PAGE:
In a game with such a high level of variation on a day-to-day basis, DFS can be maddening at times as meticulously-constructed lineups are regularly thwarted. There's a natural solution to this issue that might be intuitive to the sabermetrically savvy as well as the Wall Street veterans in the evidence, but lineup diversification is a great way to spread out the variance while at the same time defeating some of the psychological demons that can chase any decision-making process.

Given the salary cap nature of the DFS game at Draft Kings, it's common to have multiple lineup spots come down to an either/or decision between two players. This naturally leads to a woulda-coulda-shoulda attitude when a ballplayer that was passed over in the final hour ends up having a big day, often leading to the frustration that comes from being so close to a winning choice. The situation presents a bit of a psychological test for the daily gamer, as some folks will be quick to blame themselves for the decision gone wrong, but I have found that my ego takes less of a beating if I adjust the perspective from “just missed” to “on the right track,” flipping the negativity of a bad choice to a more positive outlook that recognizes the strength of an approach that had the standout player in its cross-hairs.

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The method works well enough on days that involve a single lineup, but I have found that running multiple rosters is a much more gratifying solution to the problem. The decision to do so is typically predicated on the pitching slate for that day, but for the past couple of weeks I have frequently run multiple rosters in order to: A) buffer the blow-up starts that can sink a lineup and B) roll the dice on volatile players with considerable upside. This strategy allows the freedom to try an ace-heavy roster, a Leroy lineup of cheap-yet-risky arms, and/or a mixed-pair of middling average cost, all in the same GPP tournament. I then make investments in other tournaments based on the perceived strength of the lineup; the Leroy lineups are often restricted to boom-or-bust games like the $3 Moonshot tournament or a cheap 10x booster, whereas the lineups that appear “safer” are used more widely.

By using multiple lineups, one can erase the either/or quandary by splitting the difference. For example, my lineups will typically have three or four overlap players who become the anchors of that day's performance; I then split the tough decisions between rosters, matching players based on salary and roster shape. This last point plays a big role when there is a hitter of interest who is facing a pitcher that I want to roster, allowing me to avoid the counteracting effects of batter vs. pitcher by dividing the talent.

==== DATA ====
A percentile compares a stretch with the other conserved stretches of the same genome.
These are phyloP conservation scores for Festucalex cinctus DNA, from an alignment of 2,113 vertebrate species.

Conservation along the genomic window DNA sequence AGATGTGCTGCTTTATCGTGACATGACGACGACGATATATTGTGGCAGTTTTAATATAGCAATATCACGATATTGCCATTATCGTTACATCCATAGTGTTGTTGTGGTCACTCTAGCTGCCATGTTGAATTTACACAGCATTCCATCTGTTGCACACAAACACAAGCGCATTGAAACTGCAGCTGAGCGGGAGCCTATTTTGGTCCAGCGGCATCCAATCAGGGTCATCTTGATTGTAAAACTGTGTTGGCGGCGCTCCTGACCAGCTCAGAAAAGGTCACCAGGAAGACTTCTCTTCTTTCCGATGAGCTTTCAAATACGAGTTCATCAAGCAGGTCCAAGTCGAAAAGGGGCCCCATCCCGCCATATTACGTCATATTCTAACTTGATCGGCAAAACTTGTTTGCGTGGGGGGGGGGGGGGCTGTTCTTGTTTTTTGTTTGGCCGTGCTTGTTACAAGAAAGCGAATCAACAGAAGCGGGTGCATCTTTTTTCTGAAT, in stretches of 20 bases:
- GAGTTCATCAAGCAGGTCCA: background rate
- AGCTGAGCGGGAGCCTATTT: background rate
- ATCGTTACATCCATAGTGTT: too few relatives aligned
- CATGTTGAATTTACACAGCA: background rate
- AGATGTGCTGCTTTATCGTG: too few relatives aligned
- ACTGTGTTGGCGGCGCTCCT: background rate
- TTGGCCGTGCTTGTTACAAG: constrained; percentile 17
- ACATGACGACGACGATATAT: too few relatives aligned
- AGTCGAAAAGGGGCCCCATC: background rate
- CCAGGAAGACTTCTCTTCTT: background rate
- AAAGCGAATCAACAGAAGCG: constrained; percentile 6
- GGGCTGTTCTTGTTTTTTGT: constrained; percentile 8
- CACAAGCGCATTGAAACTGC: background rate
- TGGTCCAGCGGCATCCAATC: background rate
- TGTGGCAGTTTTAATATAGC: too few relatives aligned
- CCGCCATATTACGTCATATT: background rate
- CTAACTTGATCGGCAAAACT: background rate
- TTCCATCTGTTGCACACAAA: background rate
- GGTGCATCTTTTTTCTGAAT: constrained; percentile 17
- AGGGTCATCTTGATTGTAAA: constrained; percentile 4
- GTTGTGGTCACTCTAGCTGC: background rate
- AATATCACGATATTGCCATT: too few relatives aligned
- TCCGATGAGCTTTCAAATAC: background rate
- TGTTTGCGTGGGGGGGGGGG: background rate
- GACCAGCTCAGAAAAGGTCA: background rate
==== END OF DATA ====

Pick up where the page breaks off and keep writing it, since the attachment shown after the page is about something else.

(Quick aside: when confronted with the batter vs. pitcher issue in single-lineup situations, I prefer to go with contact/speed types over power bats, given that steals don't hurt a pitcher's line but a big fly can carry hefty consequences for the player on the mound. Case in point, I roster Jose Altuve with impunity)

The technique takes the sting out of decisions gone wrong and allows me to enjoy a wider swath of player performance, opening up the possibility that I catch a transcendent day at the plate or on the mound while simultaneously minimizing the impact of blow-up starts. At the end of the day*, the results often bear out the benefits of diversification, with fewer shutouts and sweeps traded for a more even balance of ups and downs, such that profits are tied more strongly to that day's performance than the output of a single set of 10 ballplayers.

The downside of the multi-roster approach is the time commitment of roster construction, but I have found that the poly-lineup flexibility allows me to roster players without peeling that extra layer of the analytical onion thanks to there being an easy solution to the toughest choices, the impact of which is not only quicker lineup construction but will occasionally keep me out of my own way in terms of paralysis by overanalysis. It still takes longer to form two rosters than it does to construct one, but it's not nearly as time-consuming as it might seem, as most of my research is devoted to finding and identifying the anchor players who will be on every roster.

The multi-roster strategy is not for everyone, and I can certainly understand if gamers enjoy the emotional swings that come attached with a mono-lineup setup. The approach has been a boon to this particular gamer, however, and I have to admit that I just enjoy the process of lineup construction. It's a game within itself to design an optimal roster of 10 players that fit under the $50k cap, and I enjoy the different challenges imposed by various investment strategies, whether that's devoting money to pitchers versus hitters or tailoring lineups for specific types of games. The technique is not something that I utilize every day (while some slates offer the opportunity for three or more lineups), but the approach is shaped by that day's market. How much I “like” the resulting rosters will determine my level of relative investment, a reality that I find to be more satisfying than when restricted to a single roster.

Of course, the goal is to see a ripple effect on the bottom line, representing a truer representation of performance by minimizing the variation while better defining my individual opinions about that day's dynamics. I've found that the differential investment strategy offered by multiple rosters enhances this effect while carrying the ancillary benefits of a calmer psyche and more widespread enjoyment of the game at large.

*I went four years of writing for Baseball Prospectus before using this phrase for the first time, but at the end of the day, my old Econ professor (who said it 20 times per lecture) will be immensely proud.

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